Helmet: it is an essential part of all the stuff since it helps to protect the head and face against possible serious accidents. There are two types of approvals depending on the age of the pilot.
The visor helps to isolate the pilot’s face from foreign elements that could harm him by being fired at high speed, such as dust, sand, soil, rubber, and even metal parts.
- Helmet: although it is not an indispensable accessory, its use is recommended to provide greater comfort and safety. It aims to absorb the sweating produced by driving for long periods, preventing the helmet from getting wet and the sweat from soaking the face. They are usually made of cotton.
- Neck or collar Protector: made of foam and covered in high strength nylon. It helps to reduce fatigue in the neck muscles caused by gravity forces by taking curves at high speed, especially in highly deviated circuits. They are generally supplied in a single standard size for all categories.
- Mono: usually made in flame retardant and non-slip material to avoid burns or scrapes. Made of two layers of materials, usually enthrone (nylon fiber) on the outside and cotton on the inside. Some have Kevlar pads on their elbows and knees to provide more protection for the pilot. Recently, a textile called “”Sanity”” is used that brings more resistance to abrasion.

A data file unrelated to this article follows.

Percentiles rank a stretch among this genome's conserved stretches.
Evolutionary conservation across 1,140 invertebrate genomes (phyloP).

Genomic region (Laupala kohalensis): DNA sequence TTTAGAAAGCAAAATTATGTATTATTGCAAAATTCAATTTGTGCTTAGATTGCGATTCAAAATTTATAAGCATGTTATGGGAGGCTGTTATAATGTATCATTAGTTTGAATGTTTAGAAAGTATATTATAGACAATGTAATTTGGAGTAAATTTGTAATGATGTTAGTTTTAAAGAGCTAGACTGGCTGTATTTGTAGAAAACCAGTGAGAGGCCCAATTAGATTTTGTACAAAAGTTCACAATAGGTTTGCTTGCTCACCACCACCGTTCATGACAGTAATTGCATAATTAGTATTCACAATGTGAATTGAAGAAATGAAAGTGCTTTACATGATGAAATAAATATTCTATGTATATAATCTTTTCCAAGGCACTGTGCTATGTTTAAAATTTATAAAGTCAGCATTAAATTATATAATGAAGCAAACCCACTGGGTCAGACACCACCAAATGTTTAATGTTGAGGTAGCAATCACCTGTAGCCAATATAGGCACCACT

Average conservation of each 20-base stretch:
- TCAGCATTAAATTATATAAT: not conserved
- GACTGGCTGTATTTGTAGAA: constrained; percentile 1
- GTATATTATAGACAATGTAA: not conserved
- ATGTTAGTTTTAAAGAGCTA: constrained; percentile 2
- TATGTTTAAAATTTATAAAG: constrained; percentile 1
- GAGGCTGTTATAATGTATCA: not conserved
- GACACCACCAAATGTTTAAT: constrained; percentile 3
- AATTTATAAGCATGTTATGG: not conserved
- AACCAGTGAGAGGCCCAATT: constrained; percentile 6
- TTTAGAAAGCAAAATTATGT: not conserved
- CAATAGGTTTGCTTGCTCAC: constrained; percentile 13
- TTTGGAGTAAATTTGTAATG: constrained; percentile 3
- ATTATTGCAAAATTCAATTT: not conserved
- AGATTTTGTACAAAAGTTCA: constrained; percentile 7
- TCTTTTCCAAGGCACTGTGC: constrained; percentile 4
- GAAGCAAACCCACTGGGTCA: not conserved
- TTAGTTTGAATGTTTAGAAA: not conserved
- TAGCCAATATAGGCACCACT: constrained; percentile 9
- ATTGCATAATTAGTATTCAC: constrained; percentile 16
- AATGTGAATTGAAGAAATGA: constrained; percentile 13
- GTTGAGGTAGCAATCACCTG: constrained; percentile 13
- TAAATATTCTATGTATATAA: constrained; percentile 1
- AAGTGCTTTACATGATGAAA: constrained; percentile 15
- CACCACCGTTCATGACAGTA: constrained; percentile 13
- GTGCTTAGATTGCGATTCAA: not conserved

- Rib protective vest: another of the essential garments for the protection of the pilot, after the use of the helmet. In karting, it is widespread to damage the ribs due to the blows of the back against the sides of the seat. These continuous blows cause inflammation in cartilage and intercostal nerves, causing intense pain and possible fissures. In turn, the objective of the vest is to protect the entire coastal area, as being well adjusted provides excellent protection against impacts insignificant accidents.
- Gloves: made of non-flame retardant material. They help protect the hands from possible scratches or blows, as well as provide a better grip on the steering wheel.
- High-Rod boots: this type of footwear is specially designed for karting. Its objective is to protect the feet and the area of the ankles and heels, which, when driving, are subjected to sudden movements. The soles are thinner than in conventional slippers to convey higher sensitivity to the pilot’s foot. Even some models are made of flame-retardant material.
Physical preparation of a karting pilot
The first experiences for a novice pilot who goes on a kart are traumatic; after a couple of laps, they begin to feel the physical deficiencies. This is due to many factors, but the most influential factor is the sacrificed handling position.
The neck, spine, and arms are exposed to remarkable demands. The seat is made of carbon fiber or fiberglass, and every motion of the kart, which has no suspension, is transmitted directly to the pilot’s spine, especially to the cervical and scare-lumbar area, causing small but continuous trauma.
The centrifugal force that pushes the pilot’s body out of the curve is one of the effects that cause the pilot to get into situations of muscle fatigue. The cervical spine of the pilot is not attached and is considered to be a crucial point on which mechanical solicitations are most prevalent. To keep the head in lateral bending and also to resist the centrifugal force that pushes the helmet towards the external part of the curve, an increase of the end muscular pressure is caused, the muscles become rigid and this stops the blood flow. Even when they are more in need of oxygen, thus decreasing the probability of driving in favorable conditions. In this way, it is advisable to analyze the position of the pilot and the muscles involved.